July 23, 2010

The end of the tunnel

As our time here in the land of rotisserie chickens and humming dishwashers draws to a close, we are beginning the detaching process again.  I am talking candidly with my little brother about his plans for his future.  "Are you going to find yourself a good church?", I ask.  He nods.  "With a good singles ministry?", I prod.  He shifts his weight from foot to foot, that word single still so unfamiliar.  I walk through his house, the home they built, remembering the soap dispenser from the registry because I almost bought it for them but decided on two towels and a wash cloth or something like that.  I always buy the towels, probably because they are softer than the whisk and more likely to actually get used than the banana hanger.  Some people buy the hamper and fill it with goodies.  That stands out too much on the gift table if you ask me.  Some people even buy the trash can. That one never tempts me.

Daniel's sister and her husband are making plans for their extended stay in Little Rock.  No doubt they are getting familiar with the area, figuring out which restaurants are worth going to every weekend, and which mall has the best play place to take their three-year-old on a rainy day.  Daniel will leave them on Sunday, before our niece has had her first surgery.  We will see her one more time, two weeks from now, hooked to a web of tubes, before we leave the country for another two years.  Daniel will kiss his sister's forehead and bid her all the love a minute can hold before saying goodbye again.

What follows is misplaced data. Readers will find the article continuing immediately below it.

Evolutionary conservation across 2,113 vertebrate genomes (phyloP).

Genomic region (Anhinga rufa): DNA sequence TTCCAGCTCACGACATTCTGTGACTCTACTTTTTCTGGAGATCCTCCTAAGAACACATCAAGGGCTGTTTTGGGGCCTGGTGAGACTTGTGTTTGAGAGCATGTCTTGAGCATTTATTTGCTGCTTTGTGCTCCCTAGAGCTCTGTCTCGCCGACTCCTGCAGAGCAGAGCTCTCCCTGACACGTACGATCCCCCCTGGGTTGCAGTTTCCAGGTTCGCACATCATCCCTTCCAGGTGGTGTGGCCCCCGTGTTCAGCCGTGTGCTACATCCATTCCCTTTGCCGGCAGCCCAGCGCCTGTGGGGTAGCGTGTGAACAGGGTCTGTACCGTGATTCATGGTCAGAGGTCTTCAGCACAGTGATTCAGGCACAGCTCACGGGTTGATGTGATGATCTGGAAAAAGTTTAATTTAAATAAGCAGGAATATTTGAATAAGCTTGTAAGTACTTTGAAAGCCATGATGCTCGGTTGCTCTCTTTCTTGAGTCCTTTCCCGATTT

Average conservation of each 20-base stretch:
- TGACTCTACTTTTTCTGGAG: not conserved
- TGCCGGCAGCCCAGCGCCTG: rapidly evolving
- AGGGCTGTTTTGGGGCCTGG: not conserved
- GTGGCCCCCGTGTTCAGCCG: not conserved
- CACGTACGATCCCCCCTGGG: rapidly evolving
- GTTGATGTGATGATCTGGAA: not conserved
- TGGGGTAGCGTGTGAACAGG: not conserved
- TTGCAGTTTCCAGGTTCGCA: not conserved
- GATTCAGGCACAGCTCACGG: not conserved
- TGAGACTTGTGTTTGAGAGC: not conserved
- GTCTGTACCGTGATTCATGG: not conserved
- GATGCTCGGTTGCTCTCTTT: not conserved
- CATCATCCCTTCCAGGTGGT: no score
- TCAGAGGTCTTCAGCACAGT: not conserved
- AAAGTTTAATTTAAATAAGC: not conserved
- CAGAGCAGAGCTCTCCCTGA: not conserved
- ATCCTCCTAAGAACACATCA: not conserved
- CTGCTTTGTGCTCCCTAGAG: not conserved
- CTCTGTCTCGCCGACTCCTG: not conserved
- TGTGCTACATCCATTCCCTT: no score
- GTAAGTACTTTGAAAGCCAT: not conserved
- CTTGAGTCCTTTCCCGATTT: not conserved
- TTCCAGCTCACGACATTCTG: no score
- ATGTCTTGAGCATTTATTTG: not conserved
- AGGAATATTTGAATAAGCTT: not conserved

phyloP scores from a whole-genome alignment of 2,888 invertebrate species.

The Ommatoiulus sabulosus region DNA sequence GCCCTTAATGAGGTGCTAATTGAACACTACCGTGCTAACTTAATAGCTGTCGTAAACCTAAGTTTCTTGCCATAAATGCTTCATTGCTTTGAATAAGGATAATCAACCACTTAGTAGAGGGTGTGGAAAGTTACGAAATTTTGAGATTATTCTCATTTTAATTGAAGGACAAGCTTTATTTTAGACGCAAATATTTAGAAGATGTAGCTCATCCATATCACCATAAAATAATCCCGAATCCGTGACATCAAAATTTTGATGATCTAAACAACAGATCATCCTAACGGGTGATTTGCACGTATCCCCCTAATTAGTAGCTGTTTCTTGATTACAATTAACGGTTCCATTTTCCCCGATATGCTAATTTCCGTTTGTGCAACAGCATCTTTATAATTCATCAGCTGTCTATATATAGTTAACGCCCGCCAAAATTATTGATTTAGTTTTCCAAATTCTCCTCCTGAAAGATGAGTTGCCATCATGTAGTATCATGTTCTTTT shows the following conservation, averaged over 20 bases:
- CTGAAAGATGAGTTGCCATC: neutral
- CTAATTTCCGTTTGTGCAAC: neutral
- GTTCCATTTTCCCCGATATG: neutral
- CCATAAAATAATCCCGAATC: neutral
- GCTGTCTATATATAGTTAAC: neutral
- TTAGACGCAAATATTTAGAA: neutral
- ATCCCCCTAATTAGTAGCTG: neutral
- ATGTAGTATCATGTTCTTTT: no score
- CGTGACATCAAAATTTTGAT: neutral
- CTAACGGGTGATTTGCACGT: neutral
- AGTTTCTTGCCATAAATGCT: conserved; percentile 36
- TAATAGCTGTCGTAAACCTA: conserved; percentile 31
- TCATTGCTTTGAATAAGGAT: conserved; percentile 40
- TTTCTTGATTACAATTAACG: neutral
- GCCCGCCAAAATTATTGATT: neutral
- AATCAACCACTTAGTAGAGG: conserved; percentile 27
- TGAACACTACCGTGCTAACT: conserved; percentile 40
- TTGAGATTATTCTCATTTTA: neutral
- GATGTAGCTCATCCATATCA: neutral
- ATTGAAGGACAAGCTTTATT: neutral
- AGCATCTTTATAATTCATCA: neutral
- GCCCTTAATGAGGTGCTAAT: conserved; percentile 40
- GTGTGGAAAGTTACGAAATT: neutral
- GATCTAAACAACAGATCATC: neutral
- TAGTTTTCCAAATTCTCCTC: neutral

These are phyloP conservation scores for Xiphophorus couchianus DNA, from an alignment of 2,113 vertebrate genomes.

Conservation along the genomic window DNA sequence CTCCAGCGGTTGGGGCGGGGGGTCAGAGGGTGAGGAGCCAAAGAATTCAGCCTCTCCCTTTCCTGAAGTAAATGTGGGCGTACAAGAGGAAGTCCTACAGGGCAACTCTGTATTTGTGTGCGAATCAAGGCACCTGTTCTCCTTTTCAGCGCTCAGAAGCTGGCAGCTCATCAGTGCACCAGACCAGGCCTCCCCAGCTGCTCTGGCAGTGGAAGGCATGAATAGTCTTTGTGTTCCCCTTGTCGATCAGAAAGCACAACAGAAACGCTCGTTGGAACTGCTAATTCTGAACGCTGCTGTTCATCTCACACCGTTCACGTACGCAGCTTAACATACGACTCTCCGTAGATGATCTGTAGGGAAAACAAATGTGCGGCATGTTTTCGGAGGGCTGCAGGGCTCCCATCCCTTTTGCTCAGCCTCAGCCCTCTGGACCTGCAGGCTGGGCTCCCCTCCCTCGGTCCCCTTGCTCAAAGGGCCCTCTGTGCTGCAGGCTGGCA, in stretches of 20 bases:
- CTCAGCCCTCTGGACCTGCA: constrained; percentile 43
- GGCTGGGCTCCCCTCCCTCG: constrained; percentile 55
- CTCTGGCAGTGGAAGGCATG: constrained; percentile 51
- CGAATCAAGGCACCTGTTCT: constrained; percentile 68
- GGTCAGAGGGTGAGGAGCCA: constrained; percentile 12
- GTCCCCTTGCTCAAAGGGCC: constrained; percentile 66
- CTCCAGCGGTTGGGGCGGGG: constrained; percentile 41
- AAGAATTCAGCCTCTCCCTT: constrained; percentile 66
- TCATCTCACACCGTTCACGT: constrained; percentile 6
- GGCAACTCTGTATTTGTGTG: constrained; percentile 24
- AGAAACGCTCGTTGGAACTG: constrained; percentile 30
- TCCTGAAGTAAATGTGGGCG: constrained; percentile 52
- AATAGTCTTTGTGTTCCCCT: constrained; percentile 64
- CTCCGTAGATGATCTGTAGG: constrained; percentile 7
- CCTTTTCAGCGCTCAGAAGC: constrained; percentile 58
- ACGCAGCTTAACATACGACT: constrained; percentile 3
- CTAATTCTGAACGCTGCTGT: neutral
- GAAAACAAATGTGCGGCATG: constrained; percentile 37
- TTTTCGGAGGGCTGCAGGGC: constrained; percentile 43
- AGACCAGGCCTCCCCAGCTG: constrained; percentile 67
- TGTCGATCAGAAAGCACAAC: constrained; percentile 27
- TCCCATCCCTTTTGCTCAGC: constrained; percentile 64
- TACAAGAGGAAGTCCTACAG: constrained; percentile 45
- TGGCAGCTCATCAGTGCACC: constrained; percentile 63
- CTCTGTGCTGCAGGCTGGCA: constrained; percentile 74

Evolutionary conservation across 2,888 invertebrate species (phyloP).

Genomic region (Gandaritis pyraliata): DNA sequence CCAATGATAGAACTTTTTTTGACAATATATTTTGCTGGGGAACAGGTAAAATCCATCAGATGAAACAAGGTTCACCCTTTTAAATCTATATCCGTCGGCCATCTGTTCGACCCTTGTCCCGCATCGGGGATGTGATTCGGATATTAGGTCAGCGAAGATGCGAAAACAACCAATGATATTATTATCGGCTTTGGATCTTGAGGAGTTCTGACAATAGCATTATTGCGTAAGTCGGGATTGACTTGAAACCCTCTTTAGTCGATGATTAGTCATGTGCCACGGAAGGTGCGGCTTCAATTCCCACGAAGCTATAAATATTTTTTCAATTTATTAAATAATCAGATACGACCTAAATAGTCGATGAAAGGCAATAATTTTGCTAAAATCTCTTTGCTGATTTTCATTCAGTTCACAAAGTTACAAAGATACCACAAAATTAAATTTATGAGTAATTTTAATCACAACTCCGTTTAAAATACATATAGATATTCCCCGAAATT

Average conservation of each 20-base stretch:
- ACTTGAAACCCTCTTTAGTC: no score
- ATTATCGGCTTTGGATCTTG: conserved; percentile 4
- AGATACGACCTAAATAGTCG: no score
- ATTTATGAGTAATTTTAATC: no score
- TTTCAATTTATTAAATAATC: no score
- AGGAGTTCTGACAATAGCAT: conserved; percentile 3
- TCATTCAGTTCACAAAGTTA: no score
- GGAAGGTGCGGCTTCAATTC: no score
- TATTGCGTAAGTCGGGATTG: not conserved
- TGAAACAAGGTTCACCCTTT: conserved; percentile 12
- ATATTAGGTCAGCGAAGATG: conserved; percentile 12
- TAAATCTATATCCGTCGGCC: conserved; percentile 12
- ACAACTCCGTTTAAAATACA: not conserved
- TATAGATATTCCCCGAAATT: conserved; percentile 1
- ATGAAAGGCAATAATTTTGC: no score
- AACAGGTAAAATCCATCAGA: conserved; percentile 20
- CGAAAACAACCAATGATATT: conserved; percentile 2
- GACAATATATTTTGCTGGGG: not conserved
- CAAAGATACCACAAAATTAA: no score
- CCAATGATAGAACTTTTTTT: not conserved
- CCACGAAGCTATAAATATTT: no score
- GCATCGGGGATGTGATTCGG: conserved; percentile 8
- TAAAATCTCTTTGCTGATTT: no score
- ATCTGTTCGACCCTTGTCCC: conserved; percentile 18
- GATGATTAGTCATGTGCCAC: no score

She will spend the two hardest years of her life without him.

I drove away from my little brother's house today, amazed at how grown up he is.  At 27 years old, he is learning what it means to start again.  We have all learned a lot this summer.  We have learned that hearts keep beating, no matter how much they hurt, or how hard they tried, or how many ventricles they have.

The question is posed in times like these, "Is there light at the end of the tunnel?"  I saw a plaque, 5 feet tall and 8 feet wide, erected in the park in Grand Rapids today.  On it is engraved the words When the power of love overcomes the love of power, there will be peace.  I couldn't agree more.  The Power of Love promised us He would come back, and I believe He will with all my heart.  He is the Light of World, and the light at the end of the tunnel.